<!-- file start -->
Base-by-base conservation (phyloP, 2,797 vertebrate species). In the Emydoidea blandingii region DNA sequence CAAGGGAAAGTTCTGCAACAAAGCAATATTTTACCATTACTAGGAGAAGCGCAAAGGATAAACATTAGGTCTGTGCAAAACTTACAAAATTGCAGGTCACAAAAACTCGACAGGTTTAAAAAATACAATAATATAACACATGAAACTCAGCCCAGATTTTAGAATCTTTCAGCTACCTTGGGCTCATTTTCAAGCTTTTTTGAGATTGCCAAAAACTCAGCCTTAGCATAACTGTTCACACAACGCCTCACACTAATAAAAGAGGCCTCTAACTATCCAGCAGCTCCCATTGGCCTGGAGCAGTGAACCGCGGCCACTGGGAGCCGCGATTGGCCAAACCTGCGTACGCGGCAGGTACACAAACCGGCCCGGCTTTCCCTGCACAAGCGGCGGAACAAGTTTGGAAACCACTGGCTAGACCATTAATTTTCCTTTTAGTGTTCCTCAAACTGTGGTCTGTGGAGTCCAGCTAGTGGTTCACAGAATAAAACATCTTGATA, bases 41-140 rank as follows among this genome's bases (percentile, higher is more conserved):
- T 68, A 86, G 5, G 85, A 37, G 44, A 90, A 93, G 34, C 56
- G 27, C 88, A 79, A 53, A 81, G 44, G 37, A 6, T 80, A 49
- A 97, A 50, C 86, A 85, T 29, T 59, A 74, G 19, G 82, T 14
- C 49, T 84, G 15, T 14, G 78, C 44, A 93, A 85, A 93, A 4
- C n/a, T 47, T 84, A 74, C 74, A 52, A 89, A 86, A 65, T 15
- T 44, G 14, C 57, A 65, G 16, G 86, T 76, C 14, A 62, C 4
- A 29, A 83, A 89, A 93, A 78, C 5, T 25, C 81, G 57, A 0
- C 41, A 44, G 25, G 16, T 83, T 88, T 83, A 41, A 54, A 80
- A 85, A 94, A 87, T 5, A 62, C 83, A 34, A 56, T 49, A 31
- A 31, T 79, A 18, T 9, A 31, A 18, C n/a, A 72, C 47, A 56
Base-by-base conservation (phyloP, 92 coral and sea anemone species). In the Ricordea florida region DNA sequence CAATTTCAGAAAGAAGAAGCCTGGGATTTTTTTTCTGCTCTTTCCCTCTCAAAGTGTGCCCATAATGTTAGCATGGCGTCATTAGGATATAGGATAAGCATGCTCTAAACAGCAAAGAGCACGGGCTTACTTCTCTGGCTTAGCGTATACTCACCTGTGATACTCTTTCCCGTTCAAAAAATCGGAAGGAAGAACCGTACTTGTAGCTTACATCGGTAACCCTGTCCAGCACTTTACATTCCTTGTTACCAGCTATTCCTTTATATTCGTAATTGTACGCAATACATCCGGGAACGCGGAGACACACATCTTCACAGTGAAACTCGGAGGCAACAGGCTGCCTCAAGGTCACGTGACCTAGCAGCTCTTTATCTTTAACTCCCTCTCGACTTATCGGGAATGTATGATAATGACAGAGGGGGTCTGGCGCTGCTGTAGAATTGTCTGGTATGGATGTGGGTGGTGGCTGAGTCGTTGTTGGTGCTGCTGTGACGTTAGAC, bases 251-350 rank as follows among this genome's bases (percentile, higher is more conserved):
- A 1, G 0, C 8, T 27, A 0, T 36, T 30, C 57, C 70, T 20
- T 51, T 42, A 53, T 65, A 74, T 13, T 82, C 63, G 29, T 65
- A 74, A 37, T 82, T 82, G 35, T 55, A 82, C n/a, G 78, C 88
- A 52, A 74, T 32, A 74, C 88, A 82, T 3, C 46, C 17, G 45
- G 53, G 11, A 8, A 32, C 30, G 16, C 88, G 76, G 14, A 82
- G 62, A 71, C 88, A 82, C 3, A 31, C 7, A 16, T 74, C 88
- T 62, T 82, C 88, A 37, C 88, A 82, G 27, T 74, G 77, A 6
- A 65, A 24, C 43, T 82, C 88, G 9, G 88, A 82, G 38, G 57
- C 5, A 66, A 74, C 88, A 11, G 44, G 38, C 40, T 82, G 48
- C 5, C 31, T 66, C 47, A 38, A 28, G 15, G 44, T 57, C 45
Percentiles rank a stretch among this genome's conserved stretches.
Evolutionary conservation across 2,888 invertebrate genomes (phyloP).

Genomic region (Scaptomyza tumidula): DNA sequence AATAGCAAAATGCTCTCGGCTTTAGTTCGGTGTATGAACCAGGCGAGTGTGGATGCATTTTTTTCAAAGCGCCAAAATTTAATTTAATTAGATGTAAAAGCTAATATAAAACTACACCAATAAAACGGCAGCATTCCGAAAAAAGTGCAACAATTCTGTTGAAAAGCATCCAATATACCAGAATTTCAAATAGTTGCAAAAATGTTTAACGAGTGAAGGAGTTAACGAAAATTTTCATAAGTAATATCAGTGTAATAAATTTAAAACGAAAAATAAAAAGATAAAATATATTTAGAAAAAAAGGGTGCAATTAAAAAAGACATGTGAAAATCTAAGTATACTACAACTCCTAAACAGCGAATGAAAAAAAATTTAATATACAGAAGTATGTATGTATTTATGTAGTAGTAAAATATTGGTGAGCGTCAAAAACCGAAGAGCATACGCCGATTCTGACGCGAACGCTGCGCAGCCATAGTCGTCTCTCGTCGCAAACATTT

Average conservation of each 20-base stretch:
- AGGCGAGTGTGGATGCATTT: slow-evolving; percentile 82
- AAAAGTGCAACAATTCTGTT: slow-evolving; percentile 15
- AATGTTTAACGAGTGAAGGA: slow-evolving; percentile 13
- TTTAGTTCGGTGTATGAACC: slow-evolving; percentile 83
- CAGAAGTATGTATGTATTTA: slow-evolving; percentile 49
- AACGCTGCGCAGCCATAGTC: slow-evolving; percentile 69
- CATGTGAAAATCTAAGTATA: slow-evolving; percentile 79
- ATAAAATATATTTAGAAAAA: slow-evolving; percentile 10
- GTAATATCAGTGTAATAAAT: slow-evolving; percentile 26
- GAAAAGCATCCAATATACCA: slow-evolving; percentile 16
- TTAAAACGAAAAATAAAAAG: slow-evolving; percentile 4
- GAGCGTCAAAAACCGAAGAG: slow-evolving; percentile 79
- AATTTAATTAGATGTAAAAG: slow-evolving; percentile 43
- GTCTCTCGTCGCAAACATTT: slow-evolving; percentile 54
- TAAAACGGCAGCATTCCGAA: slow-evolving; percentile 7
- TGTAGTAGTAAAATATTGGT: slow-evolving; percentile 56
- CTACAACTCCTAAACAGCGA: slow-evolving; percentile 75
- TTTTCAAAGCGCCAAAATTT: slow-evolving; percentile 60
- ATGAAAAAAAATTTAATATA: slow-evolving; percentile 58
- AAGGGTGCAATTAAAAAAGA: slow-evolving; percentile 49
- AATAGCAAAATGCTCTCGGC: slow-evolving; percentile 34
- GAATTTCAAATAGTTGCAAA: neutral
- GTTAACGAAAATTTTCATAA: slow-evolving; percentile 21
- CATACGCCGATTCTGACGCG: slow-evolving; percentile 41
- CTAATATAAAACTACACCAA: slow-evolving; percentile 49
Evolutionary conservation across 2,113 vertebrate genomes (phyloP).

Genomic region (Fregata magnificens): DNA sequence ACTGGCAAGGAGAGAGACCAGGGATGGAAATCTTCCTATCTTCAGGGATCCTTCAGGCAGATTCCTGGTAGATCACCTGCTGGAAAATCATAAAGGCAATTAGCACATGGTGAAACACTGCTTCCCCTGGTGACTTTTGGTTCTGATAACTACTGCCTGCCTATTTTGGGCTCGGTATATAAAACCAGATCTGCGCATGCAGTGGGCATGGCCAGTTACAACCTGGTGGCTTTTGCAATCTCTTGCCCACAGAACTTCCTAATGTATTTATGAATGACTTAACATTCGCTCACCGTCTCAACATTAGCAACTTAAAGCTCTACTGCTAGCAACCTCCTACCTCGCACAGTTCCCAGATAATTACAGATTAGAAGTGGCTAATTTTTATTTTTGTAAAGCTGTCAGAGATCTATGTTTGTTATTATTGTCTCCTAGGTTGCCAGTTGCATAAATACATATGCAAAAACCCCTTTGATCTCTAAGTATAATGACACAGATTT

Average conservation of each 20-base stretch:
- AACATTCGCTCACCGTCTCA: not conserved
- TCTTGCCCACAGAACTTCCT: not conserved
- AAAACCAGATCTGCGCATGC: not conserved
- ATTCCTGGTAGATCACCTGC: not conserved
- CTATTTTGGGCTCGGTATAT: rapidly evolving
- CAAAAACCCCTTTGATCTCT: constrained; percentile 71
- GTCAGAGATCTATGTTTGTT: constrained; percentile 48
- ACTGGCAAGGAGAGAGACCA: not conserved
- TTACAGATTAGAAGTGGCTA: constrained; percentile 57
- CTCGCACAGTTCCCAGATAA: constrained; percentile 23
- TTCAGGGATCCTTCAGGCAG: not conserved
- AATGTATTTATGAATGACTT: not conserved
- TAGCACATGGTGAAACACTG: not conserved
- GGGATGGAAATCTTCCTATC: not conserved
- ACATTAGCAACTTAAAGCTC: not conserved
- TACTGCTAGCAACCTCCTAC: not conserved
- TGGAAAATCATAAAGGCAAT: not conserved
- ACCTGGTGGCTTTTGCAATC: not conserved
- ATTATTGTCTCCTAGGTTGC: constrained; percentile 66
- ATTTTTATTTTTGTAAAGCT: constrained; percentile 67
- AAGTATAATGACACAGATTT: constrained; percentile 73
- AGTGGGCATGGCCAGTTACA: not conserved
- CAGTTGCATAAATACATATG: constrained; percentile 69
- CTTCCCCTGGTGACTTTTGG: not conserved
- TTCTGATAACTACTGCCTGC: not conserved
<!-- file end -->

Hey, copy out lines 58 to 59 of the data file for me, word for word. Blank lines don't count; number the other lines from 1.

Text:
- ATTCCTGGTAGATCACCTGC: not conserved
- CTATTTTGGGCTCGGTATAT: rapidly evolving